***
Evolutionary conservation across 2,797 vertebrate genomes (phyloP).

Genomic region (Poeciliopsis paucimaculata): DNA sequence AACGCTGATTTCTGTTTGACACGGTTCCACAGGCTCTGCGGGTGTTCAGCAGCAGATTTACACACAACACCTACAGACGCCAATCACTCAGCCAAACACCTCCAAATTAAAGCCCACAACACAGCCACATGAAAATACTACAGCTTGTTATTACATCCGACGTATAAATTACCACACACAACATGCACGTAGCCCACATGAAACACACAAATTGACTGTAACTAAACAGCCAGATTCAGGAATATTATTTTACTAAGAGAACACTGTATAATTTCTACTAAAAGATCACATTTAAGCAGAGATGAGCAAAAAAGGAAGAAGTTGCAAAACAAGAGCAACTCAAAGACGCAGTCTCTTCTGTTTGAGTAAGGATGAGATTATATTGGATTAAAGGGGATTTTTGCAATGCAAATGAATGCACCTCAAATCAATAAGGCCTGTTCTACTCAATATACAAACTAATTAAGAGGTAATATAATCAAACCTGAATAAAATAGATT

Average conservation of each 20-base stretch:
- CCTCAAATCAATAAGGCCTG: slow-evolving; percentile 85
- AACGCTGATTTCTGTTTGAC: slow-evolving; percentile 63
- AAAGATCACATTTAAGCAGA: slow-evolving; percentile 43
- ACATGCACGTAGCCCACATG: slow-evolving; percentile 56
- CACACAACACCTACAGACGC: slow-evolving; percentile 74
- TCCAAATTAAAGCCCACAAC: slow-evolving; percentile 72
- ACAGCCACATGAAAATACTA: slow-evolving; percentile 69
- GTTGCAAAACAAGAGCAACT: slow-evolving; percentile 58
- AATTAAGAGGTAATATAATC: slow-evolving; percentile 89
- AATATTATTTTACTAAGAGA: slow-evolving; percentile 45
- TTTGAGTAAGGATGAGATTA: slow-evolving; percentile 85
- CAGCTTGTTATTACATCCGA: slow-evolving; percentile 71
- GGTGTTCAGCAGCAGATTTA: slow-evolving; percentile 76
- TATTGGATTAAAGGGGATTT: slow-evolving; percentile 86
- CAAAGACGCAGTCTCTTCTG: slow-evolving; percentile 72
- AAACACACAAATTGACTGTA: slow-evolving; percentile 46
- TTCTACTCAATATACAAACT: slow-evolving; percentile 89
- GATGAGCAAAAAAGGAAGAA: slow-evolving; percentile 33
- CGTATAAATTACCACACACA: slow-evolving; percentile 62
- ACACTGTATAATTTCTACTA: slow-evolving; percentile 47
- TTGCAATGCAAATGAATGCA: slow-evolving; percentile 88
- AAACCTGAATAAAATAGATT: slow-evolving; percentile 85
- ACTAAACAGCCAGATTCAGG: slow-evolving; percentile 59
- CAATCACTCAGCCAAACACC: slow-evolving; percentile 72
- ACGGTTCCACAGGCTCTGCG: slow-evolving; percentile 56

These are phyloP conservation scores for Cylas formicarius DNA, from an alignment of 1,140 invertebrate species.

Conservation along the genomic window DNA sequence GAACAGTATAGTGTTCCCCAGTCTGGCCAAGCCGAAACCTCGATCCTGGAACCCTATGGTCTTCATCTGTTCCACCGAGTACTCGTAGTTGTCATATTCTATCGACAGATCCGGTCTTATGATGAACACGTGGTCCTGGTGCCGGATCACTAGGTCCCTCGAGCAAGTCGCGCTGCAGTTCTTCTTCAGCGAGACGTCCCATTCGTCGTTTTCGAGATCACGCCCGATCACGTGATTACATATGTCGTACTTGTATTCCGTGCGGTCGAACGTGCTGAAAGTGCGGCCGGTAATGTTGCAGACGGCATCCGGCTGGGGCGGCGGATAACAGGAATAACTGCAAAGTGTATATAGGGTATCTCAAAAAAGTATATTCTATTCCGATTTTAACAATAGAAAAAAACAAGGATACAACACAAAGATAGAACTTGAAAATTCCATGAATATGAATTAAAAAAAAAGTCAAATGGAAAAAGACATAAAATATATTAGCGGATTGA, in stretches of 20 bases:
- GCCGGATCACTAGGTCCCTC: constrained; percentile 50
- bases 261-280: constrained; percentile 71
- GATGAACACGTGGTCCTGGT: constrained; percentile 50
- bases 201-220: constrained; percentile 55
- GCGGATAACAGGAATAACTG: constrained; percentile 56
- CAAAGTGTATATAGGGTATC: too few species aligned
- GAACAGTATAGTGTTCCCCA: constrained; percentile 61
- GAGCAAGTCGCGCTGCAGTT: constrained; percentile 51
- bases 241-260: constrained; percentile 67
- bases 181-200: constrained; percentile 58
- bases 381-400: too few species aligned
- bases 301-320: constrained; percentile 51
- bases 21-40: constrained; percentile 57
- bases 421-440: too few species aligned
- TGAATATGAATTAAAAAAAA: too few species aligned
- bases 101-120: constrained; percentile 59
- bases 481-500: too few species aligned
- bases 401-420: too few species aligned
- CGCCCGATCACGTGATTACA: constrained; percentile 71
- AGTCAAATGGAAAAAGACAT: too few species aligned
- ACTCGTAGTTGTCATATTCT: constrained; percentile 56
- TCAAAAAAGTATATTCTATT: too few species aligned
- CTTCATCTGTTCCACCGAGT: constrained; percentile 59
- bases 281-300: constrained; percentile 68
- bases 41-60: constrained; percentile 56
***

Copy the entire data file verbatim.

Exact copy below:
Evolutionary conservation across 2,797 vertebrate genomes (phyloP).

Genomic region (Poeciliopsis paucimaculata): DNA sequence AACGCTGATTTCTGTTTGACACGGTTCCACAGGCTCTGCGGGTGTTCAGCAGCAGATTTACACACAACACCTACAGACGCCAATCACTCAGCCAAACACCTCCAAATTAAAGCCCACAACACAGCCACATGAAAATACTACAGCTTGTTATTACATCCGACGTATAAATTACCACACACAACATGCACGTAGCCCACATGAAACACACAAATTGACTGTAACTAAACAGCCAGATTCAGGAATATTATTTTACTAAGAGAACACTGTATAATTTCTACTAAAAGATCACATTTAAGCAGAGATGAGCAAAAAAGGAAGAAGTTGCAAAACAAGAGCAACTCAAAGACGCAGTCTCTTCTGTTTGAGTAAGGATGAGATTATATTGGATTAAAGGGGATTTTTGCAATGCAAATGAATGCACCTCAAATCAATAAGGCCTGTTCTACTCAATATACAAACTAATTAAGAGGTAATATAATCAAACCTGAATAAAATAGATT

Average conservation of each 20-base stretch:
- CCTCAAATCAATAAGGCCTG: slow-evolving; percentile 85
- AACGCTGATTTCTGTTTGAC: slow-evolving; percentile 63
- AAAGATCACATTTAAGCAGA: slow-evolving; percentile 43
- ACATGCACGTAGCCCACATG: slow-evolving; percentile 56
- CACACAACACCTACAGACGC: slow-evolving; percentile 74
- TCCAAATTAAAGCCCACAAC: slow-evolving; percentile 72
- ACAGCCACATGAAAATACTA: slow-evolving; percentile 69
- GTTGCAAAACAAGAGCAACT: slow-evolving; percentile 58
- AATTAAGAGGTAATATAATC: slow-evolving; percentile 89
- AATATTATTTTACTAAGAGA: slow-evolving; percentile 45
- TTTGAGTAAGGATGAGATTA: slow-evolving; percentile 85
- CAGCTTGTTATTACATCCGA: slow-evolving; percentile 71
- GGTGTTCAGCAGCAGATTTA: slow-evolving; percentile 76
- TATTGGATTAAAGGGGATTT: slow-evolving; percentile 86
- CAAAGACGCAGTCTCTTCTG: slow-evolving; percentile 72
- AAACACACAAATTGACTGTA: slow-evolving; percentile 46
- TTCTACTCAATATACAAACT: slow-evolving; percentile 89
- GATGAGCAAAAAAGGAAGAA: slow-evolving; percentile 33
- CGTATAAATTACCACACACA: slow-evolving; percentile 62
- ACACTGTATAATTTCTACTA: slow-evolving; percentile 47
- TTGCAATGCAAATGAATGCA: slow-evolving; percentile 88
- AAACCTGAATAAAATAGATT: slow-evolving; percentile 85
- ACTAAACAGCCAGATTCAGG: slow-evolving; percentile 59
- CAATCACTCAGCCAAACACC: slow-evolving; percentile 72
- ACGGTTCCACAGGCTCTGCG: slow-evolving; percentile 56

These are phyloP conservation scores for Cylas formicarius DNA, from an alignment of 1,140 invertebrate species.

Conservation along the genomic window DNA sequence GAACAGTATAGTGTTCCCCAGTCTGGCCAAGCCGAAACCTCGATCCTGGAACCCTATGGTCTTCATCTGTTCCACCGAGTACTCGTAGTTGTCATATTCTATCGACAGATCCGGTCTTATGATGAACACGTGGTCCTGGTGCCGGATCACTAGGTCCCTCGAGCAAGTCGCGCTGCAGTTCTTCTTCAGCGAGACGTCCCATTCGTCGTTTTCGAGATCACGCCCGATCACGTGATTACATATGTCGTACTTGTATTCCGTGCGGTCGAACGTGCTGAAAGTGCGGCCGGTAATGTTGCAGACGGCATCCGGCTGGGGCGGCGGATAACAGGAATAACTGCAAAGTGTATATAGGGTATCTCAAAAAAGTATATTCTATTCCGATTTTAACAATAGAAAAAAACAAGGATACAACACAAAGATAGAACTTGAAAATTCCATGAATATGAATTAAAAAAAAAGTCAAATGGAAAAAGACATAAAATATATTAGCGGATTGA, in stretches of 20 bases:
- GCCGGATCACTAGGTCCCTC: constrained; percentile 50
- bases 261-280: constrained; percentile 71
- GATGAACACGTGGTCCTGGT: constrained; percentile 50
- bases 201-220: constrained; percentile 55
- GCGGATAACAGGAATAACTG: constrained; percentile 56
- CAAAGTGTATATAGGGTATC: too few species aligned
- GAACAGTATAGTGTTCCCCA: constrained; percentile 61
- GAGCAAGTCGCGCTGCAGTT: constrained; percentile 51
- bases 241-260: constrained; percentile 67
- bases 181-200: constrained; percentile 58
- bases 381-400: too few species aligned
- bases 301-320: constrained; percentile 51
- bases 21-40: constrained; percentile 57
- bases 421-440: too few species aligned
- TGAATATGAATTAAAAAAAA: too few species aligned
- bases 101-120: constrained; percentile 59
- bases 481-500: too few species aligned
- bases 401-420: too few species aligned
- CGCCCGATCACGTGATTACA: constrained; percentile 71
- AGTCAAATGGAAAAAGACAT: too few species aligned
- ACTCGTAGTTGTCATATTCT: constrained; percentile 56
- TCAAAAAAGTATATTCTATT: too few species aligned
- CTTCATCTGTTCCACCGAGT: constrained; percentile 59
- bases 281-300: constrained; percentile 68
- bases 41-60: constrained; percentile 56